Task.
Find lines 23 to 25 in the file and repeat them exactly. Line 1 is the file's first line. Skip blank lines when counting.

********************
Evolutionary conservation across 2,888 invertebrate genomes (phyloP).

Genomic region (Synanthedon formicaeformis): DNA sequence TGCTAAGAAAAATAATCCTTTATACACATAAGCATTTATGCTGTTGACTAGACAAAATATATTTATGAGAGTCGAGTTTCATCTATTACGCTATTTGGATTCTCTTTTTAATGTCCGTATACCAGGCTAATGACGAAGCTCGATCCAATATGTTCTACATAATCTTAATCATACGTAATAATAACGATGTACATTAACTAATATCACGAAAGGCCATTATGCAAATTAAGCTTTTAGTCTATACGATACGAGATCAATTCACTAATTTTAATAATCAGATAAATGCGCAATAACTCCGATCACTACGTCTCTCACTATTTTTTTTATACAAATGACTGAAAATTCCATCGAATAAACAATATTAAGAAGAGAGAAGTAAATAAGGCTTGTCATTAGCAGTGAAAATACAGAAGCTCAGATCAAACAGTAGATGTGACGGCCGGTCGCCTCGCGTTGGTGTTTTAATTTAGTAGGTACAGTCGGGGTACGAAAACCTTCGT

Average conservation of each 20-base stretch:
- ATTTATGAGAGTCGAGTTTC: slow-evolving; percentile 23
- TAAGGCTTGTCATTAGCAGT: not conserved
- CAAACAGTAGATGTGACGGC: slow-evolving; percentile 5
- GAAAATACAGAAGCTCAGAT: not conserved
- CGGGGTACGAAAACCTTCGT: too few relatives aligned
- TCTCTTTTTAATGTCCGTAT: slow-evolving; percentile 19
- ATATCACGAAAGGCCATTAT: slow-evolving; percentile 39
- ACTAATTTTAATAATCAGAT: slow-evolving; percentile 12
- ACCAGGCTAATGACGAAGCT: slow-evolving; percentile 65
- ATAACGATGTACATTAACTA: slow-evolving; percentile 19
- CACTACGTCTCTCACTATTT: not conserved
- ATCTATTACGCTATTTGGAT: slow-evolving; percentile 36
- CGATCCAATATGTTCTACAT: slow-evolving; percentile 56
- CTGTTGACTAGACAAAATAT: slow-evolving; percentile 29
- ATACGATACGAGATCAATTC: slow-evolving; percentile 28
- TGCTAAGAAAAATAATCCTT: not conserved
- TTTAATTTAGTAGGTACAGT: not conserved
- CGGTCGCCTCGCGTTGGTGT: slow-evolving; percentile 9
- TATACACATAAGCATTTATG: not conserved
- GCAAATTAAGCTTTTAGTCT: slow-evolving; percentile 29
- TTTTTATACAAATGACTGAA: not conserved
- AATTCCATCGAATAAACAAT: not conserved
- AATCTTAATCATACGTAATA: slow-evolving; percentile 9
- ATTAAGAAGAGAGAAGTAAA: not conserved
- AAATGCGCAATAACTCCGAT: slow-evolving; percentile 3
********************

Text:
- GCAAATTAAGCTTTTAGTCT: slow-evolving; percentile 29
- TTTTTATACAAATGACTGAA: not conserved
- AATTCCATCGAATAAACAAT: not conserved